Les grands cimetières sous la lune

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Les Grands Cimetières sous la Lune (1938; English: literally, The Great Cemeteries Under the Moon, English title when published; A Diary of My Times)[1] is a book by novelist Georges Bernanos which fiercely condemns the atrocities carried out in Majorca by the Nationalists in Spain. Majorca had been secured for the Nationalist rebels by Manuel Goded Llopis at the outset of the Spanish Civil War. Bernanos states that 3,000 were killed by Nationalists and his book contains horrifying details of summary executions.

"When the Spanish war broke out, Bernanos had been living for more than a year in Palma, Majorca, in very difficult circumstances, and suffering from the after-effects of a motor-cycle accident. It was in Majorca that Bernanos watched civil war, or rather - since the island fell almost at once into the hands of the Fascists - watched terrorism eating its slow way into this little middle-class and peasant community." [2]

Bernanos in English translation from the French: "The population of Majorca has always been noted for its absolute indifference to politics. In the days of the Carlistes and the Cristinos, George Sand tells us how they welcomed with equal unconcern the refugees of either side. According to the head of the Phalange, you could not have found a hundred Communists in the whole island. 'There was killing in Spain,' you say. 'A hundred and thirty-five political assassinations between March and July 1936.' But in Majorca there were no crimes to avenge, so it could only have been a preventative action, the systematic extermination of suspects. The majority of legal sentences - I shall refer later to the executions without trial, of which there were many more - were merely for desafeccion al movimento salvador: Disloyalty to the Salvation movement, expressed in words or gestures alone." [3]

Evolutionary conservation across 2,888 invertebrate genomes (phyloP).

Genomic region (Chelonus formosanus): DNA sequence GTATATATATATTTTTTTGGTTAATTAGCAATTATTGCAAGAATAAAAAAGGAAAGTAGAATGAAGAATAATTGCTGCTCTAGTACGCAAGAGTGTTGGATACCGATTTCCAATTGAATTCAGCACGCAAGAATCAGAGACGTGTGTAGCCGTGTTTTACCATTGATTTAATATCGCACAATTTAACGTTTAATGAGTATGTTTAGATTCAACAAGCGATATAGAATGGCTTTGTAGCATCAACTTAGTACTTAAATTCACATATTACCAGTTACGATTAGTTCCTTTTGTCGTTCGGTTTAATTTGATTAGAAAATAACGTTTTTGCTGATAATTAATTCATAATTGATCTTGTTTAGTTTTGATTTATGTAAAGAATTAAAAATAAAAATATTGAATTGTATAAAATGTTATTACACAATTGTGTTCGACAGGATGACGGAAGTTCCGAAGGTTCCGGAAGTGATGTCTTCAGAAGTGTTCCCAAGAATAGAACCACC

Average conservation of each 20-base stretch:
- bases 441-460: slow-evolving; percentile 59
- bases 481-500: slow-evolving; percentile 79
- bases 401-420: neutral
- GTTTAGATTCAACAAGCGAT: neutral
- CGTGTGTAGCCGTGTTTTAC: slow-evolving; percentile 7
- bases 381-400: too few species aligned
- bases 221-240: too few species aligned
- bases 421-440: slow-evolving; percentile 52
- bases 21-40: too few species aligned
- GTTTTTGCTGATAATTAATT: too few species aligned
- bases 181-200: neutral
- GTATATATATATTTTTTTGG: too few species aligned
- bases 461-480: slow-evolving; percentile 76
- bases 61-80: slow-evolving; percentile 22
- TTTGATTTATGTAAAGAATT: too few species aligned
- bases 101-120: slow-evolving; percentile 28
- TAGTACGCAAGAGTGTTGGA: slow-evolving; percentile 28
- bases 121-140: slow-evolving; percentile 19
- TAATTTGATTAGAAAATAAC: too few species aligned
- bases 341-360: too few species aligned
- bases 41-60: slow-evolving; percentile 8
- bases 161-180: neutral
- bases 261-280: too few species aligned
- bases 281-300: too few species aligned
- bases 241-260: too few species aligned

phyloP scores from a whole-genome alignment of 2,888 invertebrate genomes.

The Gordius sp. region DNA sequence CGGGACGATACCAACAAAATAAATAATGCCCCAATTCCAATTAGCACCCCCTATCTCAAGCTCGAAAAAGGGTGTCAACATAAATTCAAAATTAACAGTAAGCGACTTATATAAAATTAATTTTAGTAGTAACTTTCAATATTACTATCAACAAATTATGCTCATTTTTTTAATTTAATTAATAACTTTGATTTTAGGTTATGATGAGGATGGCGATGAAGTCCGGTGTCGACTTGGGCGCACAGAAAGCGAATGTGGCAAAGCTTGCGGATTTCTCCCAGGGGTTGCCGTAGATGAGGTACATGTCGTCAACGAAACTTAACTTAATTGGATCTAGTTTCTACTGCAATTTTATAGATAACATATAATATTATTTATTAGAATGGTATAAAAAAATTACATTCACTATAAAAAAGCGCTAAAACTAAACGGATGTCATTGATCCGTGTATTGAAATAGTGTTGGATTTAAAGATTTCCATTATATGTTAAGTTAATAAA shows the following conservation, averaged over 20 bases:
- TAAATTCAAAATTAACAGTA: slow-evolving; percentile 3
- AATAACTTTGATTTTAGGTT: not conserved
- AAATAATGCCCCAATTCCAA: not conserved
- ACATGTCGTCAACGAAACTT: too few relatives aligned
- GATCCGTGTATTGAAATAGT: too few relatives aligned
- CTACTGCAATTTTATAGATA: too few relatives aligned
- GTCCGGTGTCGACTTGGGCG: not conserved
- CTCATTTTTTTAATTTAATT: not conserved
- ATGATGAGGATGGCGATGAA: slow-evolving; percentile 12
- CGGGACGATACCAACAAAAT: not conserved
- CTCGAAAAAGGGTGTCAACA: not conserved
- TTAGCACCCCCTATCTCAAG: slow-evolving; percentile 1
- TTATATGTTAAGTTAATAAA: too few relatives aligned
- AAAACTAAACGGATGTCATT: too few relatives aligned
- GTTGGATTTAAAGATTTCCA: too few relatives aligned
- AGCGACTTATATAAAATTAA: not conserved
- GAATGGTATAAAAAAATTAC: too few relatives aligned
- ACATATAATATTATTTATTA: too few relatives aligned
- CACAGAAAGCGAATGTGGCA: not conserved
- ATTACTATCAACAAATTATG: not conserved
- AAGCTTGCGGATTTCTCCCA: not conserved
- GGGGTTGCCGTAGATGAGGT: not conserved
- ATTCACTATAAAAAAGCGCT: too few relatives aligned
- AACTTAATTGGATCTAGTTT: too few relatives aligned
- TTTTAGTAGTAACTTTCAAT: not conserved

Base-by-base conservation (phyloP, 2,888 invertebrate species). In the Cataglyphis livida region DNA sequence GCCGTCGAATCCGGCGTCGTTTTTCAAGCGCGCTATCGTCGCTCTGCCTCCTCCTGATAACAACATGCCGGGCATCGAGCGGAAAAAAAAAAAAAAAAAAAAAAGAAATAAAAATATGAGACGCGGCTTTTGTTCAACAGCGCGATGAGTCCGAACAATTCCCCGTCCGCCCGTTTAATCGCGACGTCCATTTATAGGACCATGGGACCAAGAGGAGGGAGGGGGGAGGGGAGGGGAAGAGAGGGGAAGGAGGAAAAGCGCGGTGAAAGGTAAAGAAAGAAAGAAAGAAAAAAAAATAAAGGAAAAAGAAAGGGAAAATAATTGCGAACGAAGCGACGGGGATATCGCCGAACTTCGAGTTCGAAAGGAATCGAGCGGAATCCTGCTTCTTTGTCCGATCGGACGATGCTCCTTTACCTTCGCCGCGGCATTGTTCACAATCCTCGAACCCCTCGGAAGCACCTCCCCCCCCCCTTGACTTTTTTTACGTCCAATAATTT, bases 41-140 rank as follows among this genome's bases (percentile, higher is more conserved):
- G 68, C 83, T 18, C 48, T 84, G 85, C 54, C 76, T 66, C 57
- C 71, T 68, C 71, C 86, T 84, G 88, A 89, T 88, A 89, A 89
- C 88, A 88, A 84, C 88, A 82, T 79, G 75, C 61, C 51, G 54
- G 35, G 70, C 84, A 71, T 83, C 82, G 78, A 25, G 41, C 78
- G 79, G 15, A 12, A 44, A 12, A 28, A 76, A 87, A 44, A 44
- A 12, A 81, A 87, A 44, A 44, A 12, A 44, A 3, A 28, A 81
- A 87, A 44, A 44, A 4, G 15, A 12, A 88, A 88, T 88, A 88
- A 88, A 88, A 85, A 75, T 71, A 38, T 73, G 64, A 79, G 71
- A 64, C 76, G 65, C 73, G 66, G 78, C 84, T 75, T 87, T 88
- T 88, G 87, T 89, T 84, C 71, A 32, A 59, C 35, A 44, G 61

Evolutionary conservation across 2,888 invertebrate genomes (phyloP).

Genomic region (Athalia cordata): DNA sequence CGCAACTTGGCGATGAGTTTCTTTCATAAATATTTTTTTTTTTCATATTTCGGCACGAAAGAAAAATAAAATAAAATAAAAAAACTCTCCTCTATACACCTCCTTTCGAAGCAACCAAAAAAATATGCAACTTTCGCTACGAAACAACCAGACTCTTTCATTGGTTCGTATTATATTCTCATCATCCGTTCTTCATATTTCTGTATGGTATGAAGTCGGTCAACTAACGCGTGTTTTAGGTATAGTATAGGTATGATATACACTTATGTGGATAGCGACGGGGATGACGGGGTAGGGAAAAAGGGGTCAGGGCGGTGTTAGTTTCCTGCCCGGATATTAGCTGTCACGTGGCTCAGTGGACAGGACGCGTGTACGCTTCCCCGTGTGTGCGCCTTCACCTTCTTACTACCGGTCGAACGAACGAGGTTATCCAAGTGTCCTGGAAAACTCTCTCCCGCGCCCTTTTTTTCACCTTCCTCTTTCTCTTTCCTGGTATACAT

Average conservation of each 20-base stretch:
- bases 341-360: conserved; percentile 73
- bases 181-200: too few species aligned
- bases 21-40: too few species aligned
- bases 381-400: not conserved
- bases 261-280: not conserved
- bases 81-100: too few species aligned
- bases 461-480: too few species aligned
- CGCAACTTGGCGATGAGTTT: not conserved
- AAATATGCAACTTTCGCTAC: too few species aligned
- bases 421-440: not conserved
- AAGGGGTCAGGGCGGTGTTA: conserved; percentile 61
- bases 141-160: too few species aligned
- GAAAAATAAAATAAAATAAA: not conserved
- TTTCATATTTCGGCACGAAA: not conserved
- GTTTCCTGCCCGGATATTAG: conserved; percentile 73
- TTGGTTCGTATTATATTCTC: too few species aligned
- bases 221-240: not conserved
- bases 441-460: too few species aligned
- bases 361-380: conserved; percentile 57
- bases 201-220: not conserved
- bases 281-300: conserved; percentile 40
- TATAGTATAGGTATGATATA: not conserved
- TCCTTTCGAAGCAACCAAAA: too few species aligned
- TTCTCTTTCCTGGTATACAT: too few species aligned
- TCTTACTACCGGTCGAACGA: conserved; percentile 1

According to the historian Antony Beevor, the publication of the book in 1938, "which described the nationalist terror on Majorca, greatly strengthened the liberal Catholic reaction against the Church's official support for Franco." [4] Writing in 1938, Richard Rees named it, along with George Orwell's Homage to Catalonia and Elliot Paul's Life and Death of a Spanish Town, amongst, "the only books about Spain that can be said to be written by people with free (i.e. fundamentally honest, if often mistaken) minds." [5]

See also[edit]

References[edit]

  1. ^ Georges Bernanos (1 March 1999). Heroic Face of Innocence: Three Stories. Continuum. pp. 10–11. ISBN 978-0-567-08665-5. 
  2. ^ Pamela Morris. Note introducing: Georges Bernanos. A Diary of My Times, London: Boriswood, 1938, p. 12.
  3. ^ Georges Bernanos; Michel del Castillo (2008). Les grands cimetières sous la lune. Castor astral. p. 106. ISBN 978-2-85920-751-9. 
  4. ^ Antony Beevor. The Battle for Spain, p. 241
  5. ^ Rees' letter to Orwell, 25 May 1938, Orwell in Spain (Penguin Books) p. 293